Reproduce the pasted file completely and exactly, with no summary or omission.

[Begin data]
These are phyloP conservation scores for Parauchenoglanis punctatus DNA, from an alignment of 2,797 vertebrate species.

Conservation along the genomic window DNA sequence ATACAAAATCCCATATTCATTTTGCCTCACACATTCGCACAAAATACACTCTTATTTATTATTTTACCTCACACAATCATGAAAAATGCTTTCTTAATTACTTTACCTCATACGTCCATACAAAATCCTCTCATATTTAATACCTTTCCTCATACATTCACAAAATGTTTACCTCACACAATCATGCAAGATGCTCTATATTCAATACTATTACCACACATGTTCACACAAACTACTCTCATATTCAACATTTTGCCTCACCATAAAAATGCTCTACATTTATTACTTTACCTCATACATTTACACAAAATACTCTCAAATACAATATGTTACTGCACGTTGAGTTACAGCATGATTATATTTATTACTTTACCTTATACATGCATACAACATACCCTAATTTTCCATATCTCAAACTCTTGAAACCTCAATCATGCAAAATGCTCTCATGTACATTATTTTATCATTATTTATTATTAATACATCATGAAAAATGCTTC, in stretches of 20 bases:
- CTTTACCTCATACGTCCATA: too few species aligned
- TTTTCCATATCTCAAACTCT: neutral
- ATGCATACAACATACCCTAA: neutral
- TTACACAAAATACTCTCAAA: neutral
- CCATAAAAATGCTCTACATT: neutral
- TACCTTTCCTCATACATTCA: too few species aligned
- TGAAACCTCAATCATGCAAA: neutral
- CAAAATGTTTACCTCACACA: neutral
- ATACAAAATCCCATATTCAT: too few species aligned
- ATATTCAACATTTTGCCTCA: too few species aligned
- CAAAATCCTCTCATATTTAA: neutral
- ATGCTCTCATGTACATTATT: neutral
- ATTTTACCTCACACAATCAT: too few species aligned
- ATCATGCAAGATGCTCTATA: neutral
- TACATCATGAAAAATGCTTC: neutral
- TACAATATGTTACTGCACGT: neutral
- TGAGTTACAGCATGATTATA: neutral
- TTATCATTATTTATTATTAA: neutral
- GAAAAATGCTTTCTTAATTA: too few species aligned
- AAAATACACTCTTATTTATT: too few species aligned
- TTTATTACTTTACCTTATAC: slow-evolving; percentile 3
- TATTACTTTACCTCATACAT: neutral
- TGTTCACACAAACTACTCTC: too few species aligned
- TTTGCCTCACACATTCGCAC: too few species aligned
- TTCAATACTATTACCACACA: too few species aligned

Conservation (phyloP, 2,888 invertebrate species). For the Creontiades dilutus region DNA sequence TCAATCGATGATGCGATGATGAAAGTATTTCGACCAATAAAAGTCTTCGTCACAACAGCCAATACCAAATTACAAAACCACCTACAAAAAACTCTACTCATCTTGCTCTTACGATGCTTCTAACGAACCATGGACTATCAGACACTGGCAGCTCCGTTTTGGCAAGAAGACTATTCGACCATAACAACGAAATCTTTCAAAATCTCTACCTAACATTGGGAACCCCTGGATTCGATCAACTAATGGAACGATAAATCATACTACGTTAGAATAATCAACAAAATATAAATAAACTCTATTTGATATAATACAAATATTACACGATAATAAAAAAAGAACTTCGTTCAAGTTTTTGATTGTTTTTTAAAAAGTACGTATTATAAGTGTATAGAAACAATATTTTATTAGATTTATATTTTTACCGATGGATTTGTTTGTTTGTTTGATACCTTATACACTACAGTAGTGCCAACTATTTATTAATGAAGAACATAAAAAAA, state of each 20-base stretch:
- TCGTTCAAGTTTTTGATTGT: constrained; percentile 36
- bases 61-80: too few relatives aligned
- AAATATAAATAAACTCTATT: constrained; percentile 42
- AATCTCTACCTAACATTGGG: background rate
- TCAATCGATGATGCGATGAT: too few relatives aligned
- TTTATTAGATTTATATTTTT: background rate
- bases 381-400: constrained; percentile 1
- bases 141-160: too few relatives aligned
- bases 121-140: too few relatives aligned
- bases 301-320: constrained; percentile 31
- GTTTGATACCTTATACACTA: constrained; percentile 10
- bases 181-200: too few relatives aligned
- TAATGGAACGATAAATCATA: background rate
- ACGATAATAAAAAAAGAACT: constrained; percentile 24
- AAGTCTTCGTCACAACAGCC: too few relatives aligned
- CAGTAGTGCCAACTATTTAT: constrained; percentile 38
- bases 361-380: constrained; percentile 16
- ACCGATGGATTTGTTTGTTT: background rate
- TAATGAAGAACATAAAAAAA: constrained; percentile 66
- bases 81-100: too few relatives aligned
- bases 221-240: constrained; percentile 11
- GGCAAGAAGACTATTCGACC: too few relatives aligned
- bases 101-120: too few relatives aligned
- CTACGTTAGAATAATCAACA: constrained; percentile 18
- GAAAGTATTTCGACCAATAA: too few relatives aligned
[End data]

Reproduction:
These are phyloP conservation scores for Parauchenoglanis punctatus DNA, from an alignment of 2,797 vertebrate species.

Conservation along the genomic window DNA sequence ATACAAAATCCCATATTCATTTTGCCTCACACATTCGCACAAAATACACTCTTATTTATTATTTTACCTCACACAATCATGAAAAATGCTTTCTTAATTACTTTACCTCATACGTCCATACAAAATCCTCTCATATTTAATACCTTTCCTCATACATTCACAAAATGTTTACCTCACACAATCATGCAAGATGCTCTATATTCAATACTATTACCACACATGTTCACACAAACTACTCTCATATTCAACATTTTGCCTCACCATAAAAATGCTCTACATTTATTACTTTACCTCATACATTTACACAAAATACTCTCAAATACAATATGTTACTGCACGTTGAGTTACAGCATGATTATATTTATTACTTTACCTTATACATGCATACAACATACCCTAATTTTCCATATCTCAAACTCTTGAAACCTCAATCATGCAAAATGCTCTCATGTACATTATTTTATCATTATTTATTATTAATACATCATGAAAAATGCTTC, in stretches of 20 bases:
- CTTTACCTCATACGTCCATA: too few species aligned
- TTTTCCATATCTCAAACTCT: neutral
- ATGCATACAACATACCCTAA: neutral
- TTACACAAAATACTCTCAAA: neutral
- CCATAAAAATGCTCTACATT: neutral
- TACCTTTCCTCATACATTCA: too few species aligned
- TGAAACCTCAATCATGCAAA: neutral
- CAAAATGTTTACCTCACACA: neutral
- ATACAAAATCCCATATTCAT: too few species aligned
- ATATTCAACATTTTGCCTCA: too few species aligned
- CAAAATCCTCTCATATTTAA: neutral
- ATGCTCTCATGTACATTATT: neutral
- ATTTTACCTCACACAATCAT: too few species aligned
- ATCATGCAAGATGCTCTATA: neutral
- TACATCATGAAAAATGCTTC: neutral
- TACAATATGTTACTGCACGT: neutral
- TGAGTTACAGCATGATTATA: neutral
- TTATCATTATTTATTATTAA: neutral
- GAAAAATGCTTTCTTAATTA: too few species aligned
- AAAATACACTCTTATTTATT: too few species aligned
- TTTATTACTTTACCTTATAC: slow-evolving; percentile 3
- TATTACTTTACCTCATACAT: neutral
- TGTTCACACAAACTACTCTC: too few species aligned
- TTTGCCTCACACATTCGCAC: too few species aligned
- TTCAATACTATTACCACACA: too few species aligned

Conservation (phyloP, 2,888 invertebrate species). For the Creontiades dilutus region DNA sequence TCAATCGATGATGCGATGATGAAAGTATTTCGACCAATAAAAGTCTTCGTCACAACAGCCAATACCAAATTACAAAACCACCTACAAAAAACTCTACTCATCTTGCTCTTACGATGCTTCTAACGAACCATGGACTATCAGACACTGGCAGCTCCGTTTTGGCAAGAAGACTATTCGACCATAACAACGAAATCTTTCAAAATCTCTACCTAACATTGGGAACCCCTGGATTCGATCAACTAATGGAACGATAAATCATACTACGTTAGAATAATCAACAAAATATAAATAAACTCTATTTGATATAATACAAATATTACACGATAATAAAAAAAGAACTTCGTTCAAGTTTTTGATTGTTTTTTAAAAAGTACGTATTATAAGTGTATAGAAACAATATTTTATTAGATTTATATTTTTACCGATGGATTTGTTTGTTTGTTTGATACCTTATACACTACAGTAGTGCCAACTATTTATTAATGAAGAACATAAAAAAA, state of each 20-base stretch:
- TCGTTCAAGTTTTTGATTGT: constrained; percentile 36
- bases 61-80: too few relatives aligned
- AAATATAAATAAACTCTATT: constrained; percentile 42
- AATCTCTACCTAACATTGGG: background rate
- TCAATCGATGATGCGATGAT: too few relatives aligned
- TTTATTAGATTTATATTTTT: background rate
- bases 381-400: constrained; percentile 1
- bases 141-160: too few relatives aligned
- bases 121-140: too few relatives aligned
- bases 301-320: constrained; percentile 31
- GTTTGATACCTTATACACTA: constrained; percentile 10
- bases 181-200: too few relatives aligned
- TAATGGAACGATAAATCATA: background rate
- ACGATAATAAAAAAAGAACT: constrained; percentile 24
- AAGTCTTCGTCACAACAGCC: too few relatives aligned
- CAGTAGTGCCAACTATTTAT: constrained; percentile 38
- bases 361-380: constrained; percentile 16
- ACCGATGGATTTGTTTGTTT: background rate
- TAATGAAGAACATAAAAAAA: constrained; percentile 66
- bases 81-100: too few relatives aligned
- bases 221-240: constrained; percentile 11
- GGCAAGAAGACTATTCGACC: too few relatives aligned
- bases 101-120: too few relatives aligned
- CTACGTTAGAATAATCAACA: constrained; percentile 18
- GAAAGTATTTCGACCAATAA: too few relatives aligned